|Basic Rules of International Humanitarian Law, (ICRC, 26 p.)|
adopted at the International Conference of the Red Cross, Vienna 1965 and Geneva 1986.
The International Red Cross and Red Crescent Movement, born of a desire to bring assistance without discrimination to the wounded on the battlefield, endeavours - in its international and national capacity - to prevent and alleviate human suffering wherever it may be found. Its purpose is to protect life and health and to ensure respect for the human being. It promotes mutual understanding, friendship, co-operation and lasting peace amongst all peoples.
Founded on the respect of the human being, this is the highest principle inseparably linked with the idea of peace, the principle that sums up our Movement's ideal and on which all the other principles are based. To see and share the suffering of others, prevent and alleviate it in the face of violence is life-giving work. It is the first step on the road to preventing and eliminating war. Humanity is an essential factor of true peace between men and nations: "Per humanitatem ad pacem" - Through humanity to peace.
It makes no discrimination as to nationality, race, religious beliefs, class or political opinions. It endeavours to relieve the suffering of individuals, being guided solely by their needs, and to give priority to the most urgent cases of distress.
This positive principle of helping others without discrimination reminds us that no distinction should be applied to people in distress. It is the opposite of the feelings of superiority, or acts of discrimination which are at the origin of so many conflicts.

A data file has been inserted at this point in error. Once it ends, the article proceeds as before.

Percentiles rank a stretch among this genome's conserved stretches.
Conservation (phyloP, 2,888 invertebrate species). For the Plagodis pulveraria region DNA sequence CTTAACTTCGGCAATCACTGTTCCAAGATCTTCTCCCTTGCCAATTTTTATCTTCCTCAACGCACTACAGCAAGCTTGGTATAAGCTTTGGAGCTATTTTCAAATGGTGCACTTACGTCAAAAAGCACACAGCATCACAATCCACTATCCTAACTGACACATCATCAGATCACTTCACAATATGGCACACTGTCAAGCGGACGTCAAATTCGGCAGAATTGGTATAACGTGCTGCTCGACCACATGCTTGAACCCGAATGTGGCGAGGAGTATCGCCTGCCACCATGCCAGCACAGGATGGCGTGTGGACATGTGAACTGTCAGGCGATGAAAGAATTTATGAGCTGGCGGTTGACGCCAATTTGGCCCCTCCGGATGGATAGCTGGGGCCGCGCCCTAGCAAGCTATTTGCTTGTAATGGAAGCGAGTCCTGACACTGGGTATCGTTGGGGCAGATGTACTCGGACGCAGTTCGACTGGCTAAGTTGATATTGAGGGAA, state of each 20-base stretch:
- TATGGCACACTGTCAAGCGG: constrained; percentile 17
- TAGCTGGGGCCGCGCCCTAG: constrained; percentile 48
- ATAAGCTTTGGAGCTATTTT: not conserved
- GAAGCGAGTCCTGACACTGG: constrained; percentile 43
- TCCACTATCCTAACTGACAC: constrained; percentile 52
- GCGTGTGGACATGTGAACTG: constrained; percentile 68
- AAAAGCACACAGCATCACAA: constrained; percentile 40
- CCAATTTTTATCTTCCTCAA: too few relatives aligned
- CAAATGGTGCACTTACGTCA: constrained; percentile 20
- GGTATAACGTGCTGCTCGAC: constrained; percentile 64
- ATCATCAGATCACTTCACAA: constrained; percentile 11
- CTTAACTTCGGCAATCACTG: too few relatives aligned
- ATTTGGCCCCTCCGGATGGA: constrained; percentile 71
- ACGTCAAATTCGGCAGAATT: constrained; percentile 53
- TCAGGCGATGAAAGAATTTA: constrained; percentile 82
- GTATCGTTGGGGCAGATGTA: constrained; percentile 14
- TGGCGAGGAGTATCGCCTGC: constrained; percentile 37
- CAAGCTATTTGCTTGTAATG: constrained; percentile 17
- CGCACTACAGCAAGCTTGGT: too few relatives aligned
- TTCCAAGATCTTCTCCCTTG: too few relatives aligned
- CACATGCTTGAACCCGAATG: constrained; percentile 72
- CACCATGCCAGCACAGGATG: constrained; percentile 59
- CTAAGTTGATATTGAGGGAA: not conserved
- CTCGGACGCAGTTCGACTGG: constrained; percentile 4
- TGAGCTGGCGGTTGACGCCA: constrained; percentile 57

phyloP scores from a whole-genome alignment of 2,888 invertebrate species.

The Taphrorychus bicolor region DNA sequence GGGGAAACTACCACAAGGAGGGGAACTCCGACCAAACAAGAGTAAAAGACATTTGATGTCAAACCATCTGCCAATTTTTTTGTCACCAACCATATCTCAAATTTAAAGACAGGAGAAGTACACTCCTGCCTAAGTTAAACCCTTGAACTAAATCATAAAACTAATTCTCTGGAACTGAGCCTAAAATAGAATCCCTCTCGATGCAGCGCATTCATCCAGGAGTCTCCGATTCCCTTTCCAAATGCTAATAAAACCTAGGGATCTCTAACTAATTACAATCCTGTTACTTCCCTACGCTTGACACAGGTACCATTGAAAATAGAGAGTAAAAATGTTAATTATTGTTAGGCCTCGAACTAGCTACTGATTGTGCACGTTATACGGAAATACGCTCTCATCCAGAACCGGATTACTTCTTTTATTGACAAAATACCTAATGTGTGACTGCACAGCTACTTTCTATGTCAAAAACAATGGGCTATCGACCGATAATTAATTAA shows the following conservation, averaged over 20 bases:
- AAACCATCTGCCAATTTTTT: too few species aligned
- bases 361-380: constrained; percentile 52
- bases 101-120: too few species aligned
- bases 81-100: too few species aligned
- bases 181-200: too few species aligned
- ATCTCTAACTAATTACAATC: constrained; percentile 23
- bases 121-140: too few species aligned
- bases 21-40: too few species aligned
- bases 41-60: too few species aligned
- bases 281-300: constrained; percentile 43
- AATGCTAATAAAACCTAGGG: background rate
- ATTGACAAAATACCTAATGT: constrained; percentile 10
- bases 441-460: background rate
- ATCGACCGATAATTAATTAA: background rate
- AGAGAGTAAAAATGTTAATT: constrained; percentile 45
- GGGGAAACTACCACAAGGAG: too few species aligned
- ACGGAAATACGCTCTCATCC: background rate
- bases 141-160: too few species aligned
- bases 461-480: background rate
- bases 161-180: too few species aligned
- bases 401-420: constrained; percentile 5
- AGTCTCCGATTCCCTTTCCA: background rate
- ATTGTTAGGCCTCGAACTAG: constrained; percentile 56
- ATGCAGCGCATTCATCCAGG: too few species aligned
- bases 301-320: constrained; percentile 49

In order to continue to enjoy the confidence of all, the Movement may not take sides in hostilities or engage at any time in controversies of a political, racial, religious or ideological nature.
For the Red Cross and Red Crescent Movement, neutrality is a means and not an end. Neutrality does not imply indifference to suffering nor acceptance of war. It is an indispensable condition for effective humanitarian action dependent on the confidence of all.
The Movement is independent. The National Societies, while auxiliaries in the humanitarian services of their governments and subject to the laws of their respective countries, must always maintain their autonomy so that they may be able at all times to act in accordance with the principles of the Movement.
The independence of the Red Cross and Red Crescent Societies from public powers is essential for their humanitarian activities in the respect of the Fundamental Principles. It allows that spirit of peace which is characteristic of our Movement to reign in the hearts of the men and women comprising it. Without isolating the Red Cross and Red Crescent from others, it gives them the necessary autonomy for their humanitarian work, which makes them a unifying force amongst all peoples.
It is a voluntary relief movement not prompted in any manner by desire for gain.
To bring relief to one's fellow man, voluntarily and unselfishly, bespeaks the generous spirit of service and the fellowship that opens the door to reconciliation.
There can be only one Red Cross or one Red Crescent Society in any one country. It must be open to all. It must carry on its humanitarian work throughout its territory.
The Red Cross and Red Crescent Movement unites all people within each country's borders and so is a factor of internal peace.
The International Red Cross and Red Crescent Movement, in which all Societies have equal status and share equal responsibilities and duties in helping each other, is worldwide.
Our Movement's universality stems from the attachment of each of its members to common values. One of its characteristics being the duty to help one another, it makes for the propagation in all countries of these values, thereby promoting friendship and peace among men.